The obvious truth is I play a lot of games, but not all for an extensive time. I actually end up trying more games than you could probably guess, but only just that–for a dabble. An hour at most, or just seeing if it runs on my computer and messing around with it for a few minutes. I thought about maybe doing a roundup post, where I could talk a bit about each game I’ve dabbled in recently, but to constantly have a stream of content here on Grinding Down, I’ll just continue to give them a post each until I run out of things to say. For those curious, here are a few games I’ve played at varying lengths over the last couple weeks: Darksiders, Offspring Fling, Torchlight 2, Snapshot, Titan Quest, Vessel, and Wario Land 4. Sure there’s more, but can’t seem to remember any at the moment, a problem you get when you only try a game out briefly and then move on.
Now, I have been playing one game I bought back in late December a little more, and that lucky prize is called Crimson Shroud. It’s for the Nintendo 3DS and was the last part of the Guild 01 collection, a project from Level-5 that collected four very different games under one heading. I didn’t pick up the other titles, as they didn’t interest me, but bringing pen-and-paper dungeon-crawling to the portable system sounded like a fine idea. I mean, for one thing, I never have to worry about dice rolling off the table or doing any math to make sure I added them up correctly. That, my friends, is well worth the entry fee.
So, plot-wise, Crimson Shroud takes place in a realm where magic was discovered during the Dark Ages after war broke out, which changed lives dramatically. Giauque and his band of Chasers–people who hunt down gods and deities–are searching for a relic that will bestow upon them “The Original Gift”, which is said to be inside the Sun-Gilt Palace of the Rahab. Now, truth be told, I got all that from looking up a description online; I’m positive this is conveyed within the game’s text at some point(s), but it’s rather hard to see the forest for the trees. Text is presented in huge chunks over top of your characters on the top screen, as well as told in second person, much like a DM might do, with all the dramatic flair you would expect. That said, a lot of it is boring to read, and really bogs down the pacing. It also doesn’t help that the characters are literally game figurines, meaning they don’t move or emote in any way, other than you being told that they do. I rushed through most exposition, as it is more exciting to battle and explore the ruined castle than listen to someone describe how old those walls look or the screechy sounds heard on the other side.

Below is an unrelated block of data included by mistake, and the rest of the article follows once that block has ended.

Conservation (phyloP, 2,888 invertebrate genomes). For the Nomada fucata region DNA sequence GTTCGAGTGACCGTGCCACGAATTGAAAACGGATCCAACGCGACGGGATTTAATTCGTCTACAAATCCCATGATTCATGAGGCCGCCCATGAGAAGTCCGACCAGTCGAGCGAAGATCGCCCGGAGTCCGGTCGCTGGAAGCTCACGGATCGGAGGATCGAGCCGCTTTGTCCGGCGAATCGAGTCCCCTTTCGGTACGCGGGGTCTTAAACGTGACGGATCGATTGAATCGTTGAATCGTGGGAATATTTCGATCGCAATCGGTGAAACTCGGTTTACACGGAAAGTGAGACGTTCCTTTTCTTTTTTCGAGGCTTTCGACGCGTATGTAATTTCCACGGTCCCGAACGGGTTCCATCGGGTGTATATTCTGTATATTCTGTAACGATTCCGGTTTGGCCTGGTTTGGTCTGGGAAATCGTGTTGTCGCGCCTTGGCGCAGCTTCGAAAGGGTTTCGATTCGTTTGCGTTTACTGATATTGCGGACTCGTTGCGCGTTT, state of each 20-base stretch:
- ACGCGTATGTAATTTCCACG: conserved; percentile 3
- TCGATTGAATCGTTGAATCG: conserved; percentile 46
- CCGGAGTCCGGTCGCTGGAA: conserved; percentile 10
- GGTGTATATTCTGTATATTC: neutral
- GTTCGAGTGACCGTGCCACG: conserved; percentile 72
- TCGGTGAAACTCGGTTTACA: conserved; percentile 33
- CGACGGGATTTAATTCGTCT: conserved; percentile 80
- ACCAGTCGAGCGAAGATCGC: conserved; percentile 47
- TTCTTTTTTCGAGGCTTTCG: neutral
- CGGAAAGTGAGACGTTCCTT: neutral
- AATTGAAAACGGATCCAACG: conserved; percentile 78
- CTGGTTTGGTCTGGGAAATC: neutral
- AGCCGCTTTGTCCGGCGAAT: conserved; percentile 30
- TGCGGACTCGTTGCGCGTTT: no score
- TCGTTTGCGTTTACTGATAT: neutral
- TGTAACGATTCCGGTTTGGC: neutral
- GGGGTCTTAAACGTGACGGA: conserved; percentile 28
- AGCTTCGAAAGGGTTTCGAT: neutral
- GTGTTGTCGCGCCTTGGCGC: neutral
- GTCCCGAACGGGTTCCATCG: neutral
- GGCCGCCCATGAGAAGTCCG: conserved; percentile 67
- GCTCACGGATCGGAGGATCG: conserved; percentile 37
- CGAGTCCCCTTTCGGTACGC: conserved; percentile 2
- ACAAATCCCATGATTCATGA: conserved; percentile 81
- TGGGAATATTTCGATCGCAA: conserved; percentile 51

To me, the plot is this: explore dungeon floors, kill goblins, gain loot, and move on. Which is enough. Like I said, it’s more fun battling than reading the somewhat unclear narrative, even if the battle system appears a bit basic at first. There are many ways you can customize your three characters–Giauque, Frea, and Lippi–with different gear or special abilities, and you can also add to attacks or effects by rolling combinations of 20-sided, 10-sided, 6-sided, 8-sided, and 4-sided die. It’s surprisingly more fun than it sounds, rolling die on your 3DS. You can attack with your weapon, use magic, use a special skill gained from gear, or use an item, and depending on how well you did, you gain some MP to spend next turn or continue saving up. In the end, you are given a list of gear to pick from, but you only have so many Barter Points to spend, so you have to select carefully. Characters don’t gain levels, so getting better gear is vital to surviving tougher fights.
Just finished off the Zombie Minotaur last night and looking forward to what the next floor holds. Not in terms of story, but rather encounters and lootable treasure chests. Frea needs some kind of offensive magic spell like woah.